unfinished data. In the beginning, there were 112 participants in the recall-RST group and 87 in the recognition-RST. However, in the recall-RST group, 8 out of the participants could not attend the test of comprehension test. 1 of the 87 participants from the recognition-RST group missed the comprehension test.

Figure 3.1 Procedure Flow Chart

Data Analysis

The purpose of this research study was to understand the relationship between WM 104 participants

recall-RST

a reading test

(literal and inferential questions)

86 participants

recognition-RST

a reading test

(literal and inferential questions)

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and RC. A Pearson production correlation was applied to understand the correlation between performance of literal and inferential reading comprehension.

To answer the first research question,” Is there a relationship between L2 WM recall reading span score and English comprehension accuracy in terms of L2 literal and inferential reading?,” a correlation analysis was used to determine the relationship participants’ recall-RST WMC and their literal and inferential RC performances. A p-value of < 0.05 was used to determine statistical significance of correlations between variables.

To answer the second research question, “Is there a relationship between L2 WMC recognition reading span score and English comprehension accuracy in terms of L2 literal and inferential reading?, ”a correlation analysis was used to determine the relationship participants’ recognition-RST WMC and their literal and inferential RC performances.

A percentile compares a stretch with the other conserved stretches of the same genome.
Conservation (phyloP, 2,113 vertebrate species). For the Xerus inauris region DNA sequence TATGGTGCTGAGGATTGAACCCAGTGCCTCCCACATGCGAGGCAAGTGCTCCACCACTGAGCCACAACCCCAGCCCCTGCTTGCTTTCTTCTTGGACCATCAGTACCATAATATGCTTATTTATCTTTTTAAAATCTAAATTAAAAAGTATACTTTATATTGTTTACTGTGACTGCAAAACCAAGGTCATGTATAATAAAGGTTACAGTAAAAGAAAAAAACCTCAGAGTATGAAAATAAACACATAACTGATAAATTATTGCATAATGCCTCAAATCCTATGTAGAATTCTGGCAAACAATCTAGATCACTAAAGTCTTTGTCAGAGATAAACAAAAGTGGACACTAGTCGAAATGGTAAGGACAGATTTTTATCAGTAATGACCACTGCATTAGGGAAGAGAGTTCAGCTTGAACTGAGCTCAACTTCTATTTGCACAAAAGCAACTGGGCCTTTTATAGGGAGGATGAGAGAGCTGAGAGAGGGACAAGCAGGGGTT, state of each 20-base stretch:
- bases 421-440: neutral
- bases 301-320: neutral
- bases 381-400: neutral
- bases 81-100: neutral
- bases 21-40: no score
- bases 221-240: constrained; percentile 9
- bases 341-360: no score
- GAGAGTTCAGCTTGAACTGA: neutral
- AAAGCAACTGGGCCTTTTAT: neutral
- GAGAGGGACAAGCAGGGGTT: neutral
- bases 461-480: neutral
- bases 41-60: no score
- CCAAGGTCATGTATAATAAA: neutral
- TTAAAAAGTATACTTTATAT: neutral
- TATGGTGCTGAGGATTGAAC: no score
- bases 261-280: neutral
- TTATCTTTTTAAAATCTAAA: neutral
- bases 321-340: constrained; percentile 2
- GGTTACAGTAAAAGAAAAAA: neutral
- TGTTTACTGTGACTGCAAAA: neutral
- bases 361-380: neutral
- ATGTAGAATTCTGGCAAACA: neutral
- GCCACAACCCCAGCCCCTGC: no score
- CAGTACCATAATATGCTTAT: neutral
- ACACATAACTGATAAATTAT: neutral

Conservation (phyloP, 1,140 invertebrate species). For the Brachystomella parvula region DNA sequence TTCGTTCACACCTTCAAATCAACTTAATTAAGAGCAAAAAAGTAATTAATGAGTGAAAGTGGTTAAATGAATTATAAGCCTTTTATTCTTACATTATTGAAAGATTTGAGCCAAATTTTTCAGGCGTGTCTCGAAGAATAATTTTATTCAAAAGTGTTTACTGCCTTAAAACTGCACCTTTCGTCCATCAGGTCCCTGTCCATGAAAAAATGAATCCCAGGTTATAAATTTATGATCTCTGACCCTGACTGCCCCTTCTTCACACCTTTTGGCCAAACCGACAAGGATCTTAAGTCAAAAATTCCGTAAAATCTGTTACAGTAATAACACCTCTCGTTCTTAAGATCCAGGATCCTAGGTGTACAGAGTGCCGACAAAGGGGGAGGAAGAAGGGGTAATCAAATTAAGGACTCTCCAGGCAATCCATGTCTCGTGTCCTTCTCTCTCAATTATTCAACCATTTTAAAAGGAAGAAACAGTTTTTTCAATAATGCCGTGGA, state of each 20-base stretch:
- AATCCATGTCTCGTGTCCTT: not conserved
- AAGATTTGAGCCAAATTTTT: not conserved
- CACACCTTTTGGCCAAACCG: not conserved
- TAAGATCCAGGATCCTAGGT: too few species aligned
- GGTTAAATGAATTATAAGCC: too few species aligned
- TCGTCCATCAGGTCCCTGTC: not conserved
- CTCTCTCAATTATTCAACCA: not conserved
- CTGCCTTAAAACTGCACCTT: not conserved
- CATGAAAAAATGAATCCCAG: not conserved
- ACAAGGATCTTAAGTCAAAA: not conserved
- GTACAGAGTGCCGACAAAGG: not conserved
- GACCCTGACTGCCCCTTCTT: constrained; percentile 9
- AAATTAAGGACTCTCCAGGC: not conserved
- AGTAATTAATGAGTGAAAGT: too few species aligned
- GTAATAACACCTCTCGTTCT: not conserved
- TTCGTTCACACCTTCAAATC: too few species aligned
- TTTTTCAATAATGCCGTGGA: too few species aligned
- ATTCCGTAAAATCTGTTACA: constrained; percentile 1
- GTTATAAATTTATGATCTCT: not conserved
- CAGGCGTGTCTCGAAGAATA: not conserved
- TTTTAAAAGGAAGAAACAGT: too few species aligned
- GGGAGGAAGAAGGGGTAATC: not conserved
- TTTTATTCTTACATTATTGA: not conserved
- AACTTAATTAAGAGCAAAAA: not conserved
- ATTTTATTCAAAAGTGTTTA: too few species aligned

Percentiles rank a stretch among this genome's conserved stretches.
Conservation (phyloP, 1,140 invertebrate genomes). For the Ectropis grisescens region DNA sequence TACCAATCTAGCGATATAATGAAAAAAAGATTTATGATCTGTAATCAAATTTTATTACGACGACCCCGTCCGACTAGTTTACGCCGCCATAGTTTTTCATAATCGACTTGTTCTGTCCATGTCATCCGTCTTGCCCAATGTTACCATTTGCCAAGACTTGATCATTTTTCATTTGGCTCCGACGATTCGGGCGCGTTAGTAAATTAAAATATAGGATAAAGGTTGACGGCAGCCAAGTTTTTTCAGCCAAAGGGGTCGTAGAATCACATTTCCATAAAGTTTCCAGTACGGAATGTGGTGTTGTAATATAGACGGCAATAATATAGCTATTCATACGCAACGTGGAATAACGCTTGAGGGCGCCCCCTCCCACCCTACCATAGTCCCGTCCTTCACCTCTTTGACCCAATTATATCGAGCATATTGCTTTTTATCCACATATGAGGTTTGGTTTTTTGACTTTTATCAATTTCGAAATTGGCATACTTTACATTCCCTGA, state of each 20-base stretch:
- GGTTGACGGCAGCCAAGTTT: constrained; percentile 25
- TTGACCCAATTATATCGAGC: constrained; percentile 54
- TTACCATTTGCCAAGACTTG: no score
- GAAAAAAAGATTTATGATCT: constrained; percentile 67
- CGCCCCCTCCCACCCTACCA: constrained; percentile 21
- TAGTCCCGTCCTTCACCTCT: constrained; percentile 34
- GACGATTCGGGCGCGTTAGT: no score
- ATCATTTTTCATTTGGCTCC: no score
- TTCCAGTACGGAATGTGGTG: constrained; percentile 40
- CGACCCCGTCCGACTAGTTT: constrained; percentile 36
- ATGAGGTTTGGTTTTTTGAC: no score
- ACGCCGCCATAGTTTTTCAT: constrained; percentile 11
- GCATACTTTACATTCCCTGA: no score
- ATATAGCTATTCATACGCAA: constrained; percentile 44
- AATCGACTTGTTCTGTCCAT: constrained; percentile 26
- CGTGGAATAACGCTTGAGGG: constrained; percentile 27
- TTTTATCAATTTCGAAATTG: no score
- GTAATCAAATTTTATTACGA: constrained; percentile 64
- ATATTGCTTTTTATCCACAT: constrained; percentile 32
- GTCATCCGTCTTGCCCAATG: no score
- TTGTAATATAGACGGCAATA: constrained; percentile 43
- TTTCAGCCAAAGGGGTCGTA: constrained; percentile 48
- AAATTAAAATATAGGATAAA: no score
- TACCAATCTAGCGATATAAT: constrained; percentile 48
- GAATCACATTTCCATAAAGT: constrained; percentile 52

A p-value of < 0.05 was used to determine statistical significance between variables.

The correlation coefficients, usually denoted by r, were used to demonstrate the strength of linear or near-linear relationship between two variables. The value of correlation falls between +1 and -1: the former indicates positive relationship, which means one variable increase along with the increase of the other; the latter indicates negative relationship, which means one variable decreases along with the increase of the other. When it comes to the significance value, p-value of < 0.05 was used to determine statistical significance. Only when the correlation coefficient reaches the level of

significance would make the relationship between variables significant and meaningful in terms of statistical significance.

To answer the last research questions, “Will the influence of L2 WM on L2 RC be different if WMC is measured via these two types of RST, recall-RST and

recognition-RST?” a regression analysis was applied. Regression analysis was used to evaluate the interrelationship among variables. The strength of predictive power and the

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relationship was demonstrated via the value of R2 (coefficient of determination, R2). In this study, participants’ L2 literal and inferential RC performances were dependent variable, while participants’ L2 recall-RST and recognition-RST WMC results measured were independent variables.

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CHAPTER FOUR

在文檔中 工作記憶和英語為外語的閱讀兩者間的關係--以嘉義市一所國中為個案 - 政大學術集成 (頁 53-57)